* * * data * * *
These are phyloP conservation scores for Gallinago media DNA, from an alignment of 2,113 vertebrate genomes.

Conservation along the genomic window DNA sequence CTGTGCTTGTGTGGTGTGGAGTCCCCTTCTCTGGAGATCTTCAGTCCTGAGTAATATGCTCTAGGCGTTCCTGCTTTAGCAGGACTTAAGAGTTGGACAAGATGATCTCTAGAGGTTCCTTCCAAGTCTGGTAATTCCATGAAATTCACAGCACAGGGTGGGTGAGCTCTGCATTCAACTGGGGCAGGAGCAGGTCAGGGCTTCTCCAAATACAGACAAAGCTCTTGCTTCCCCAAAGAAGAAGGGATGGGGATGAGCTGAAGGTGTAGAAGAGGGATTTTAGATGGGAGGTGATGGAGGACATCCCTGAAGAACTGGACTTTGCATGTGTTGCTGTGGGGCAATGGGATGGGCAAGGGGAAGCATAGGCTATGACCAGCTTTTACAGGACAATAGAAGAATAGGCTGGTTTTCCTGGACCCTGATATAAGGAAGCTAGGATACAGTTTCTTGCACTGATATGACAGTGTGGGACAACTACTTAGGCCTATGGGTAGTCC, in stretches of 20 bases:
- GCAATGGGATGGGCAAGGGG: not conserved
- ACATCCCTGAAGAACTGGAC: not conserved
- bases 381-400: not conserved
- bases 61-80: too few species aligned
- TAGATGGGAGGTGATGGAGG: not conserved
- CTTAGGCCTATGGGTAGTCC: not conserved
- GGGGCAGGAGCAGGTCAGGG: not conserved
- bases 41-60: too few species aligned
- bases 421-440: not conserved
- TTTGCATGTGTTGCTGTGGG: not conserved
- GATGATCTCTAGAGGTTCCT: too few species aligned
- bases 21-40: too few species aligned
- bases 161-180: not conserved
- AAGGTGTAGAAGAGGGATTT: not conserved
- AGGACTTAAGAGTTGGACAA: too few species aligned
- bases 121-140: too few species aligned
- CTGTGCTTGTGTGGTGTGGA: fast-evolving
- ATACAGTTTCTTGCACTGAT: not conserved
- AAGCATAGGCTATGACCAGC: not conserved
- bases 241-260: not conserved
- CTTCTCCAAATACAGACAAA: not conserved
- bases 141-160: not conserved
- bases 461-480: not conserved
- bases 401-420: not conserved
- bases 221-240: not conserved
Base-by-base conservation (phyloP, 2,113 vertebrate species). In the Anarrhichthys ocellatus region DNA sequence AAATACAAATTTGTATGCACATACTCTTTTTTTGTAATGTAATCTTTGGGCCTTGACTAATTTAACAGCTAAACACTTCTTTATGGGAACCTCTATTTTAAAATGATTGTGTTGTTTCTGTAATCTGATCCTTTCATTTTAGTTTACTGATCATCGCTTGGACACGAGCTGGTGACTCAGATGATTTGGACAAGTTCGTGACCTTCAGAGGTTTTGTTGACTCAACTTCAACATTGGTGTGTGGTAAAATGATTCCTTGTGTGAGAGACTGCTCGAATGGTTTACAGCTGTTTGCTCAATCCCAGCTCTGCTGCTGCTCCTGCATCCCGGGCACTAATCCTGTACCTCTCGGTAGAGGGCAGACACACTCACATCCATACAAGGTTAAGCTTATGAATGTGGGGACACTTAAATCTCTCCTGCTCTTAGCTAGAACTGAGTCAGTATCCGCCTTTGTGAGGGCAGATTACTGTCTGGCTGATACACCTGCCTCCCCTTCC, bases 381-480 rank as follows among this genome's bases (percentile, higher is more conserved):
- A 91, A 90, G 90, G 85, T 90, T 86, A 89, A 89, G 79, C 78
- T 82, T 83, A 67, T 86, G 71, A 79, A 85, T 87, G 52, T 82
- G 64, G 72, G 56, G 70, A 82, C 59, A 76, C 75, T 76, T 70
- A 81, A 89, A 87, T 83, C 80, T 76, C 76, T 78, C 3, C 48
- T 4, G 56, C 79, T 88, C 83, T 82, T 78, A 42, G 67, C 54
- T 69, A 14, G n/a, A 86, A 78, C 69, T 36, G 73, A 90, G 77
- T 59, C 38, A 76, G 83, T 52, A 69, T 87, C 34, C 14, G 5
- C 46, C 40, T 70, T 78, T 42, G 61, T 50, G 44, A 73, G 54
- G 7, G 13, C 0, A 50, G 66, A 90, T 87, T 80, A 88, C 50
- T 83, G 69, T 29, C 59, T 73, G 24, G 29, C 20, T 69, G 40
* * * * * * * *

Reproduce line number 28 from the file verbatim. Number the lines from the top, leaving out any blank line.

Base-by-base conservation (phyloP, 2,113 vertebrate species). In the Anarrhichthys ocellatus region DNA sequence AAATACAAATTTGTATGCACATACTCTTTTTTTGTAATGTAATCTTTGGGCCTTGACTAATTTAACAGCTAAACACTTCTTTATGGGAACCTCTATTTTAAAATGATTGTGTTGTTTCTGTAATCTGATCCTTTCATTTTAGTTTACTGATCATCGCTTGGACACGAGCTGGTGACTCAGATGATTTGGACAAGTTCGTGACCTTCAGAGGTTTTGTTGACTCAACTTCAACATTGGTGTGTGGTAAAATGATTCCTTGTGTGAGAGACTGCTCGAATGGTTTACAGCTGTTTGCTCAATCCCAGCTCTGCTGCTGCTCCTGCATCCCGGGCACTAATCCTGTACCTCTCGGTAGAGGGCAGACACACTCACATCCATACAAGGTTAAGCTTATGAATGTGGGGACACTTAAATCTCTCCTGCTCTTAGCTAGAACTGAGTCAGTATCCGCCTTTGTGAGGGCAGATTACTGTCTGGCTGATACACCTGCCTCCCCTTCC, bases 381-480 rank as follows among this genome's bases (percentile, higher is more conserved):